Hey there, time traveller!
This article was published 12/10/2012 (1470 days ago), so information in it may no longer be current.
HERE are two distinct attempts to make some sense of a 40-year-old Canadian cultural earthquake. Neither of them top the Richter scale of literary brilliance.
In The Goal of My Life, former Toronto Maple Leaf Paul Henderson, who netted the Team Canada Summit Series-winner 40 years ago this fall, brings a highly personal but sincerely earnest perspective to the event that changed his life.
With the help of his co-author, Toronto sportscaster Roger Lavoie, Henderson embeds "the Goal" within his story of spiritual awakening and evangelical Christianity.
In Toronto musician and author Dave Bidini's case, he finds the series' significance by stitching together a web of diverse reminiscences -- the memories of players, pundits, politicians and artists -- about and around Game 8.
By organizing his work like this, he calls attention and offers insight into the "shared-ness" of this sporting spectacle, how it held a nation's attention and impressed itself upon our collective memory.
While Henderson uses his memoir to plot "the Goal" as a great watershed moment in a pilgrim's progress, he also uses it to take on some of hockey's more controversial issues.
For example, he calls for an end to fighting. With the size and strength of today's players, he fears "somebody is going to get killed out there."
Henderson, who played on a line with Flin Flon's Bobby Clarke during the Summit Series, admits that in 1972 he didn't see any reason to condemn Clarke's ruthless slash to the ankle of Valeri Kharlamov, a blow delivered with the intent of removing the Russian star from the game.
It "seemed to be the right thing to do" at the time. But upon decades of reflection, Henderson views it as "the low point of the series."
"In terms of sportsmanship," he adds, "I have always felt that if you can't beat them straight up, you don't deserve to win."
Forthcoming with such honest admissions, his reflections offer little in the way of personal introspection -- at least of the psychological variety -- or any broader historical contextualization.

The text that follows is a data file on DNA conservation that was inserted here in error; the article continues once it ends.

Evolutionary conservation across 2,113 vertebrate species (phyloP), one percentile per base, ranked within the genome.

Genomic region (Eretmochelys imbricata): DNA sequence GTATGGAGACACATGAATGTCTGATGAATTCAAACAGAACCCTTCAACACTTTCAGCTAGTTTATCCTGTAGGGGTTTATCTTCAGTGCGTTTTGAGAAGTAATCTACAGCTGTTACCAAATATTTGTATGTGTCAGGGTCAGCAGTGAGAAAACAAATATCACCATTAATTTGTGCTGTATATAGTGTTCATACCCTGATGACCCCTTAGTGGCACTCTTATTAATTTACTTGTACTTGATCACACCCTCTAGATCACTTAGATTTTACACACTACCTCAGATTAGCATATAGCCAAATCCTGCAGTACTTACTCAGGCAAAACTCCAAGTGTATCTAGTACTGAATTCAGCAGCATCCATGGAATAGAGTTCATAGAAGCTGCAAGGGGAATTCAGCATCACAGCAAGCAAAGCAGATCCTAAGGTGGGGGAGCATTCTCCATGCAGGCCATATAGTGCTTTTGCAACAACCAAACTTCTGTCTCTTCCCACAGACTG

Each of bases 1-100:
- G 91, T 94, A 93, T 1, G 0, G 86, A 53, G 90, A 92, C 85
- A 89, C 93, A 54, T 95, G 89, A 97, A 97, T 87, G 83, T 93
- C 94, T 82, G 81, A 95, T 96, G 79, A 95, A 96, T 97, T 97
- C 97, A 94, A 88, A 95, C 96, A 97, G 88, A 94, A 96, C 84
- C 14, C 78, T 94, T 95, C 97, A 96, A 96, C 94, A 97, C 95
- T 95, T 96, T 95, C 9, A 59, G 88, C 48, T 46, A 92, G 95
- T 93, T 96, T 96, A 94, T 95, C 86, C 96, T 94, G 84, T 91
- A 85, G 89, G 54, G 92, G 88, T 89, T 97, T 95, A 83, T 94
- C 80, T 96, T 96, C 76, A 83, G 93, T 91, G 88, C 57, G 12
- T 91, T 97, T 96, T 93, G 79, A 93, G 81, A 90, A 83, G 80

What Henderson, who was diagnosed with a chronic form of cancer in 2009, is primarily doing here is publishing a heroic testament to his faith, which has all the literary charm of a log cabin.
Bidini's aim in his pamphlet-sized paean is to tap into a different kind of heroic spirit. The author of Tropic of Hockey is interested in resurrecting, others might say constructing, a sense of Canadianness that emerged from this odd cultural exchange with "the East."
Not only did this meeting transform "our" game strategically and developmentally, as former Montreal Canadiens coach Scotty Bowman and others relate, it also, Bidini suggests, re-forged the Canadian identity for a Cold War, multicultural reality.
He asserts, "It wasn't until '72 that people started talking about the game in terms of what it said about who we were and where we were going."
And while this may be so, Bidini's enthusiastic promotion of the series can be a bit excessive. Nostalgia mixed with a treatment of the past as a done deal, as preordained in favour of Canada, is hard to swallow at times, especially if it is served up in syrupy prose.
But whether you have the stomach for this Summit Series mythology -- in its personal or public forms -- or not, both these works are profound and powerful reminders of its real and lasting influence.
Winnipeg journalist and hockey fan Greg Di Cresce was almost a twinkle in his mother's eye in 1972.